7) “Listening is much more than simply hearing… Listening means paying attention, wanting to understand, to value, to respect and to ponder what the other person says.”

Well… then I’m not a very good listener. Imagine… listening to someone entails a desire to be closer to them in respect and understanding. We tend to think that communication is all about what we say, but there are two sides to every coin. How often do we really try to listen to another person’s views and try to understand where they are coming from? There are so many news outlets and blogs that adhere to one particular ideology and exclude any kind of constructive critique or dialogue with differing views. It may be worth putting some time in to read one of those blogs that we typically ignore for ideological reasons, and share something from it on our own social media platforms that is respectful and constructive. In other words, listen, and show it.


On Further Reflection
In the complex world of the 21st century there are more questions than answers. The challenge for the Church is to find new and effective ways of bringing the Gospel message into the conversation.  For her part, the Church can act as a much needed voice for dialogue, reason and charity. On Further Reflection invites readers to go beyond the headlines to see the deeper realities affecting the church and society.  Sebastian Gomes is a producer and host at Salt+Light TV.

What about Catholic unity?

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(US bishops listen to a speaker during their annual general assembly in November 2015. CNS photo/Bob Roller)

It’s the Week of Prayer for Christian Unity, a celebratory yet solemn week when Christians recall what unites them and reflect on the challenges still preventing full, sacramental unity. Over the past few years I’ve had the chance to meet a number of Christians of various traditions who work in the field of ecumenism at the institutional and local levels. I’m always deeply impressed and inspired by their resolve, pastoral and theological sensitivity and joy, frankly, despite the slow, uphill battle they are fighting.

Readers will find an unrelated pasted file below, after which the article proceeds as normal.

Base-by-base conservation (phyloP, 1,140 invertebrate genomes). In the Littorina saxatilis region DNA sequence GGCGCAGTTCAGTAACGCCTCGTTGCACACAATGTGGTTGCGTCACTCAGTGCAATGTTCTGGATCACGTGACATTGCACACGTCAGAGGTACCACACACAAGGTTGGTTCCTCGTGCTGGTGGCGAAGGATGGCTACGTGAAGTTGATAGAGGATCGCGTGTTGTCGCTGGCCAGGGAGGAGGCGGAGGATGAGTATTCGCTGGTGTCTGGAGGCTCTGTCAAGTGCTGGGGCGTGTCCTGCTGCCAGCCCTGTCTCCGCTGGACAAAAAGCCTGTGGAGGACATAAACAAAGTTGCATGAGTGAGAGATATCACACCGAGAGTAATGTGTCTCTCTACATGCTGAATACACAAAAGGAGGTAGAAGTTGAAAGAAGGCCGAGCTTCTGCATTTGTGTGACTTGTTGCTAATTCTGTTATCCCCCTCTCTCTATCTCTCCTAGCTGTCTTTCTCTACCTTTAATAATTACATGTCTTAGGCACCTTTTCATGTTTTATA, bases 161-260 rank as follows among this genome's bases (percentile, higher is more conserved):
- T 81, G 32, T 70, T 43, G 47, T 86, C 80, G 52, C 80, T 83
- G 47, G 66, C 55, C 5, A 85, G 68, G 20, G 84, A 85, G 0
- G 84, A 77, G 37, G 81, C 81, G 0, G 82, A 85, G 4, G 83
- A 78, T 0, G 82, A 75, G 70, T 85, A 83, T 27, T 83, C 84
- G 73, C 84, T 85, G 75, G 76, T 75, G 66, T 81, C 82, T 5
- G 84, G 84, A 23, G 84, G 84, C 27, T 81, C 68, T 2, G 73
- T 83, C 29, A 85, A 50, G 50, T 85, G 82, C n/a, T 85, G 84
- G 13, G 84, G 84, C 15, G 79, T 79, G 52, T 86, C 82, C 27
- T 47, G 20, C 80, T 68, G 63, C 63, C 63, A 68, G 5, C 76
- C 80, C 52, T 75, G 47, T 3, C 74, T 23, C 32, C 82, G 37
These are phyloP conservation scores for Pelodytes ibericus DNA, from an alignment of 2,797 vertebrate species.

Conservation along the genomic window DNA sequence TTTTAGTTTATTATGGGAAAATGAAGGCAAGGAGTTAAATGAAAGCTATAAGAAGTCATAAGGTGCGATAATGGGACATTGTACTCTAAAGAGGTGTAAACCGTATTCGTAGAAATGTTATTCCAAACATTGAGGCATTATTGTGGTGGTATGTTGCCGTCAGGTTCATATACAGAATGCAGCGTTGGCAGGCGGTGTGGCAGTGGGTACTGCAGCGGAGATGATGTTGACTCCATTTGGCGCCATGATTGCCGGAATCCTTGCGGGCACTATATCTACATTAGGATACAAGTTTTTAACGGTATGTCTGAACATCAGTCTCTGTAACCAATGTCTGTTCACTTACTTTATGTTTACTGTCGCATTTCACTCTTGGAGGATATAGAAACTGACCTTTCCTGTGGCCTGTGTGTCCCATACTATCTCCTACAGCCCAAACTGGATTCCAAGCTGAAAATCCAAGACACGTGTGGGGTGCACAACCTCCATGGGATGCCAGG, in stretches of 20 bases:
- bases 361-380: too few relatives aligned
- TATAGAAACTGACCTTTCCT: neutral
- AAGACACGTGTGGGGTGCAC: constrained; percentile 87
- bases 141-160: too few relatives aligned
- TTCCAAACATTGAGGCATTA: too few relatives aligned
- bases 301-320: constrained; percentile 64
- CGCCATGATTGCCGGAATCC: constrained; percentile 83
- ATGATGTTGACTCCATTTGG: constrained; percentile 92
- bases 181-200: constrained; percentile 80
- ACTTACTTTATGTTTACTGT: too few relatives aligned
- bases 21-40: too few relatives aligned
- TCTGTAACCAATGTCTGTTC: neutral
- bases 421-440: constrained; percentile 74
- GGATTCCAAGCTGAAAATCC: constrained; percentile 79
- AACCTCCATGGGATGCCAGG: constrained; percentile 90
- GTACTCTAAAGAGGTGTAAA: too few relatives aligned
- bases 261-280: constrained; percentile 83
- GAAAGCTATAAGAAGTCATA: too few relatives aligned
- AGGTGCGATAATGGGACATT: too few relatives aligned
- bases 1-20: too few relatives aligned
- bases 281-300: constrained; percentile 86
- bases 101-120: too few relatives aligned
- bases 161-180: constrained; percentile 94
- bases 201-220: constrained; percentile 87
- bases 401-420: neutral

Ecumenical dialogue over the past fifty years has brought us a long way. First, the problem of division among Christians was named for what it was: a “scandal” and “contradiction” to Christ according to Vatican Council II, and from there the dialogue was propelled forward. Then methodologies for effective dialogue and occasions for encounter and listening were created. There have been bumps along the road and, as I mentioned, serious challenges remain. But no one can deny that over the years a spirit of mutual respect and charity has come to define ecumenical dialogue between the churches.

Now, contrast that spirit with the one we sometimes find in the Catholic Church among those who disagree on any number of theological or pastoral issues. Notable absences: mutual respect and charity.  How can that be?

For hundreds of years Protestants and Catholics adopted an “us against them” attitude that defined, in part, their ecclesial identities. Today that attitude is impossible to maintain theologically, not least because it’s simply anti-Christian. But it has not gone away. Instead it’s been redirected at fellow Catholics. A quick search on the internet will unearth a number of Catholic commentators who define their “catholicity” by the apparent “unorthodoxy” of other Catholics. Hmmm.